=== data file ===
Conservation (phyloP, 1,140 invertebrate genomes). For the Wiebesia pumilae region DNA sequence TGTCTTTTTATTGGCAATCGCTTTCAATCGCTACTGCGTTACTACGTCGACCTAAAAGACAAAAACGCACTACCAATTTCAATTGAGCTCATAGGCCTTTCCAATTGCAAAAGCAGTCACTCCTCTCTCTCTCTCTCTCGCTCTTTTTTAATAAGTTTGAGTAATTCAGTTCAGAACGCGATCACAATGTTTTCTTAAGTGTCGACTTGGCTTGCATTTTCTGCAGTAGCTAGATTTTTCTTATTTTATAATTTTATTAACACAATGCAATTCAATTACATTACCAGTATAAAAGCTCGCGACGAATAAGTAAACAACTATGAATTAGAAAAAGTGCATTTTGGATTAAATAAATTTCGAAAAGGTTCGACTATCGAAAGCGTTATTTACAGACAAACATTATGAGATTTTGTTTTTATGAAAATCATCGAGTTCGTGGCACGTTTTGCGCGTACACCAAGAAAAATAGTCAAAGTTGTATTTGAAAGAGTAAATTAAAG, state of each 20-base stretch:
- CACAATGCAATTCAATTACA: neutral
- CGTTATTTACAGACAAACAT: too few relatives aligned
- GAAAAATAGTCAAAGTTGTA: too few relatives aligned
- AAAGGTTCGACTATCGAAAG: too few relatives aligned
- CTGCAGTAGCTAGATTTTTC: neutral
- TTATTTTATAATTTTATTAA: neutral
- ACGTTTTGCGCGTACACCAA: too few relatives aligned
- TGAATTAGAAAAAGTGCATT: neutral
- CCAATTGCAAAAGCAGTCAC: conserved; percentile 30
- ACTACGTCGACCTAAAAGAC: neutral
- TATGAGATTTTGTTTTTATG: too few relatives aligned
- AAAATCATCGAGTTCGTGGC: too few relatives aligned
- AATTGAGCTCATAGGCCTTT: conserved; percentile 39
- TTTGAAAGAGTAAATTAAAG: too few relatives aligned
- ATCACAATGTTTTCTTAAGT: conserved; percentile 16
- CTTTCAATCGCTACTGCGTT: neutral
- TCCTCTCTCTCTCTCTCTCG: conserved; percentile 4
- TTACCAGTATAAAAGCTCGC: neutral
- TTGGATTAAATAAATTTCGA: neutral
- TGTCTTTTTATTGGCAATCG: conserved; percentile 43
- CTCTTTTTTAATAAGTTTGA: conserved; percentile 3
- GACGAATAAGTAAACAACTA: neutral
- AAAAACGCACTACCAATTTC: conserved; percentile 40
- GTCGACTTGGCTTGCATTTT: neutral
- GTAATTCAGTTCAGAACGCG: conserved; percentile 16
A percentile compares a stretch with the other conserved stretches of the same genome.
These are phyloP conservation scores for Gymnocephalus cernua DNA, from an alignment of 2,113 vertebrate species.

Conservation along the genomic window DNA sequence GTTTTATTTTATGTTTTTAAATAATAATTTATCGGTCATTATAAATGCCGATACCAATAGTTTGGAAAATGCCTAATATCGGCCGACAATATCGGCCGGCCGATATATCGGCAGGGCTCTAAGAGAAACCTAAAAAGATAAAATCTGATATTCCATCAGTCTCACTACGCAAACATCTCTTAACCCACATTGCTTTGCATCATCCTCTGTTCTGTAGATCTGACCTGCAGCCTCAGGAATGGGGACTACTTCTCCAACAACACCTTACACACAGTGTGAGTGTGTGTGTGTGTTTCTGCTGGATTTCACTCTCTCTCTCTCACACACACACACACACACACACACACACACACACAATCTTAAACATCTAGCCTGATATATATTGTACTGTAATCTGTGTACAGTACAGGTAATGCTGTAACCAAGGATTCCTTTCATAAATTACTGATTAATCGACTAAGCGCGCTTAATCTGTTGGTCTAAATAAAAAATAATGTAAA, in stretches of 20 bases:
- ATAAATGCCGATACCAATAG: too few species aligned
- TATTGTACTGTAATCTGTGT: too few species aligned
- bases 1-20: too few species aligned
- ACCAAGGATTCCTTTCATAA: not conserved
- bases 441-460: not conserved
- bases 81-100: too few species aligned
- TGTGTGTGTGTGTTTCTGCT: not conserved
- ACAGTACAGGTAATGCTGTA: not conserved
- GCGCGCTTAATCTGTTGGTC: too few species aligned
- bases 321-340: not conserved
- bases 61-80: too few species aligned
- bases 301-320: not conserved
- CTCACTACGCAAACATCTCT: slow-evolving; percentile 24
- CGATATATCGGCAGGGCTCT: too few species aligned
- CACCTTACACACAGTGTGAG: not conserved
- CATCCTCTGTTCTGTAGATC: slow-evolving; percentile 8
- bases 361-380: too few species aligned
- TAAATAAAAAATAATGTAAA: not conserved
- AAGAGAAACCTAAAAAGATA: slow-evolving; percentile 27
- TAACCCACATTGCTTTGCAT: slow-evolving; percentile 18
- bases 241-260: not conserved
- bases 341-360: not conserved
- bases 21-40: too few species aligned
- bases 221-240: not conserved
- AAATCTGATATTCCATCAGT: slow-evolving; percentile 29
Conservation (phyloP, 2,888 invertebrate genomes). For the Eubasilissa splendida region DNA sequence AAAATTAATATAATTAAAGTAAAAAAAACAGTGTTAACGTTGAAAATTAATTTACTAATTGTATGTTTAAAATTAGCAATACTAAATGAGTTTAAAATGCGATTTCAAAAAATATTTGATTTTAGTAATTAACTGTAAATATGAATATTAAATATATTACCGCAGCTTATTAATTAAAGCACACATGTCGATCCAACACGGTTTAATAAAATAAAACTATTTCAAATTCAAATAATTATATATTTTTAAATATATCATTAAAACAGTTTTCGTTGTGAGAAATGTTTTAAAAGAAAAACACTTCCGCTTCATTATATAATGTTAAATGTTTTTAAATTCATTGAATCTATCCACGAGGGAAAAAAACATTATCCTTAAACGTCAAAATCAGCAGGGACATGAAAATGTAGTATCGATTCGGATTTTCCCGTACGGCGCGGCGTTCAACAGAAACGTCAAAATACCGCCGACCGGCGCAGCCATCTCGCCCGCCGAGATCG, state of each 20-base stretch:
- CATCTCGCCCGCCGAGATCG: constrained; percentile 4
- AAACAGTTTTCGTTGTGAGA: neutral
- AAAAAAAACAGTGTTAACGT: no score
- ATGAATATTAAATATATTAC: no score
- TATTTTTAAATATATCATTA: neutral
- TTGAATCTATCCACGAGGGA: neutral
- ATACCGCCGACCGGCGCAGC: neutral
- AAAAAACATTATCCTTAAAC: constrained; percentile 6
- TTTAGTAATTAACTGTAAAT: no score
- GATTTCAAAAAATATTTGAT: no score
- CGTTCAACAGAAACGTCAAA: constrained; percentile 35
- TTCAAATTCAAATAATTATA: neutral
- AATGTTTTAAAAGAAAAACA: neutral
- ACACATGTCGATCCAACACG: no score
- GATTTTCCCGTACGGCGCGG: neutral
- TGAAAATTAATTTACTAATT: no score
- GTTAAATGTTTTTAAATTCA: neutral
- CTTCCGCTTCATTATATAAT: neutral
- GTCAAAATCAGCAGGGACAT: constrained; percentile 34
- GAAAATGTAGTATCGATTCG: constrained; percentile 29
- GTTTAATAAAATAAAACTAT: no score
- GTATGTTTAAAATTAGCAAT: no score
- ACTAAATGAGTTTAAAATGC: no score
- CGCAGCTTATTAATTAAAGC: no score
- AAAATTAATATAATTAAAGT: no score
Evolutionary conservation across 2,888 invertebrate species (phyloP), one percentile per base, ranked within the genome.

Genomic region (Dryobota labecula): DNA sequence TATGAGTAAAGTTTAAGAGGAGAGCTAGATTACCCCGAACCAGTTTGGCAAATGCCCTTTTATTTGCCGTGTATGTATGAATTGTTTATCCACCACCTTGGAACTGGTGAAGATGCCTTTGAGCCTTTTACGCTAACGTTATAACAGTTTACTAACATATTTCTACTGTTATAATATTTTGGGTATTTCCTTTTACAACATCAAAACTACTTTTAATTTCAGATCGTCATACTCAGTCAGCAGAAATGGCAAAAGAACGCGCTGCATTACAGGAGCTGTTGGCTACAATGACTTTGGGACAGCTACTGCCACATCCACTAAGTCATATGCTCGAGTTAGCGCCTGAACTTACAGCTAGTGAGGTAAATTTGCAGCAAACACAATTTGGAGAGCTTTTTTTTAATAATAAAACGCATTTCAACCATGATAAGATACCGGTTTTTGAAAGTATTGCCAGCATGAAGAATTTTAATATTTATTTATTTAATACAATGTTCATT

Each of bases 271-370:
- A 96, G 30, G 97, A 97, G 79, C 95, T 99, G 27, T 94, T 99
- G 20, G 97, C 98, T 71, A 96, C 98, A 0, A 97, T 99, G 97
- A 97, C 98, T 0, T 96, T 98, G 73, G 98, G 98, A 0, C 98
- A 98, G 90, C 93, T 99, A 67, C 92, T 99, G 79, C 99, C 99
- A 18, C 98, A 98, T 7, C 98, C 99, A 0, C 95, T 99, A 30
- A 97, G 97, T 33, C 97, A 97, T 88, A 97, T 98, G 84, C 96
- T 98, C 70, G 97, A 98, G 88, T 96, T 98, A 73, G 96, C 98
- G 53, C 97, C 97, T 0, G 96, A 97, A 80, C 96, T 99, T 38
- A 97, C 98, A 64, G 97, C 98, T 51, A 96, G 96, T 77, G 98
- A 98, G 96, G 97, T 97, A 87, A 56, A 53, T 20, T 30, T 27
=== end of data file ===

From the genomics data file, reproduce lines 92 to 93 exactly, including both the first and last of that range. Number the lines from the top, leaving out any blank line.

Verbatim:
- A 97, C 98, A 64, G 97, C 98, T 51, A 96, G 96, T 77, G 98
- A 98, G 96, G 97, T 97, A 87, A 56, A 53, T 20, T 30, T 27